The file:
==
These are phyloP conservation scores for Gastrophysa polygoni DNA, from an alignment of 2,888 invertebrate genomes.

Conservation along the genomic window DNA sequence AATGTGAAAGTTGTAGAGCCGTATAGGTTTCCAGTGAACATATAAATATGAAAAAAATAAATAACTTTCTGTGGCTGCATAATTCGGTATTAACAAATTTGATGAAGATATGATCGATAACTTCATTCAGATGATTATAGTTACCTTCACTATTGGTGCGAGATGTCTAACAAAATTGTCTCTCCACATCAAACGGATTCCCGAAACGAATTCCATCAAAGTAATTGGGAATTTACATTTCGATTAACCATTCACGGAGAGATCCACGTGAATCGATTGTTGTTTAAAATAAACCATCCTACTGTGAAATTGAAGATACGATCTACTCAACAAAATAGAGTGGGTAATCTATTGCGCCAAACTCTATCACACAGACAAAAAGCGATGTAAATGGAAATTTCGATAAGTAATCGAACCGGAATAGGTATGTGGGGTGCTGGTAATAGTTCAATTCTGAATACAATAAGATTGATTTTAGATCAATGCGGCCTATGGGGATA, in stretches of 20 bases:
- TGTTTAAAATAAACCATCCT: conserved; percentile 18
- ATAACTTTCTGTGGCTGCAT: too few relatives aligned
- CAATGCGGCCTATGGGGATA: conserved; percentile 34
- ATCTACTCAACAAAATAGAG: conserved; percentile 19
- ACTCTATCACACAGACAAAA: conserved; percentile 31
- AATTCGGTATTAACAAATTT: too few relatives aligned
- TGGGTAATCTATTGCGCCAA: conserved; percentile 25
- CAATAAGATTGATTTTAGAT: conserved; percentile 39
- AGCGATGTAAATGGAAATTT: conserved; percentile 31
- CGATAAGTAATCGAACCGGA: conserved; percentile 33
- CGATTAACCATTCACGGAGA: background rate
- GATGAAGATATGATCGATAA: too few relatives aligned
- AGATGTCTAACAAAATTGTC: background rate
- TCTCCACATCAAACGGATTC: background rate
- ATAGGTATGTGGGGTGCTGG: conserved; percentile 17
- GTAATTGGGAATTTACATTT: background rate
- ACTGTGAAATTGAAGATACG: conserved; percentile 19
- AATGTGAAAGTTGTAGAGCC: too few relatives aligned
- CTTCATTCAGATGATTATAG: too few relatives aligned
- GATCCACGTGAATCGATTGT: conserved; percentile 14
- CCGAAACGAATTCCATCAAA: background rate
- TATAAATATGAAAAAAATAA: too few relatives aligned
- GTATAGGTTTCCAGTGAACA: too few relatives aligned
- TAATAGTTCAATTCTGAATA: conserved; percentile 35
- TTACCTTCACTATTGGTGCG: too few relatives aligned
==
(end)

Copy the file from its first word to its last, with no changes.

These are phyloP conservation scores for Gastrophysa polygoni DNA, from an alignment of 2,888 invertebrate genomes.

Conservation along the genomic window DNA sequence AATGTGAAAGTTGTAGAGCCGTATAGGTTTCCAGTGAACATATAAATATGAAAAAAATAAATAACTTTCTGTGGCTGCATAATTCGGTATTAACAAATTTGATGAAGATATGATCGATAACTTCATTCAGATGATTATAGTTACCTTCACTATTGGTGCGAGATGTCTAACAAAATTGTCTCTCCACATCAAACGGATTCCCGAAACGAATTCCATCAAAGTAATTGGGAATTTACATTTCGATTAACCATTCACGGAGAGATCCACGTGAATCGATTGTTGTTTAAAATAAACCATCCTACTGTGAAATTGAAGATACGATCTACTCAACAAAATAGAGTGGGTAATCTATTGCGCCAAACTCTATCACACAGACAAAAAGCGATGTAAATGGAAATTTCGATAAGTAATCGAACCGGAATAGGTATGTGGGGTGCTGGTAATAGTTCAATTCTGAATACAATAAGATTGATTTTAGATCAATGCGGCCTATGGGGATA, in stretches of 20 bases:
- TGTTTAAAATAAACCATCCT: conserved; percentile 18
- ATAACTTTCTGTGGCTGCAT: too few relatives aligned
- CAATGCGGCCTATGGGGATA: conserved; percentile 34
- ATCTACTCAACAAAATAGAG: conserved; percentile 19
- ACTCTATCACACAGACAAAA: conserved; percentile 31
- AATTCGGTATTAACAAATTT: too few relatives aligned
- TGGGTAATCTATTGCGCCAA: conserved; percentile 25
- CAATAAGATTGATTTTAGAT: conserved; percentile 39
- AGCGATGTAAATGGAAATTT: conserved; percentile 31
- CGATAAGTAATCGAACCGGA: conserved; percentile 33
- CGATTAACCATTCACGGAGA: background rate
- GATGAAGATATGATCGATAA: too few relatives aligned
- AGATGTCTAACAAAATTGTC: background rate
- TCTCCACATCAAACGGATTC: background rate
- ATAGGTATGTGGGGTGCTGG: conserved; percentile 17
- GTAATTGGGAATTTACATTT: background rate
- ACTGTGAAATTGAAGATACG: conserved; percentile 19
- AATGTGAAAGTTGTAGAGCC: too few relatives aligned
- CTTCATTCAGATGATTATAG: too few relatives aligned
- GATCCACGTGAATCGATTGT: conserved; percentile 14
- CCGAAACGAATTCCATCAAA: background rate
- TATAAATATGAAAAAAATAA: too few relatives aligned
- GTATAGGTTTCCAGTGAACA: too few relatives aligned
- TAATAGTTCAATTCTGAATA: conserved; percentile 35
- TTACCTTCACTATTGGTGCG: too few relatives aligned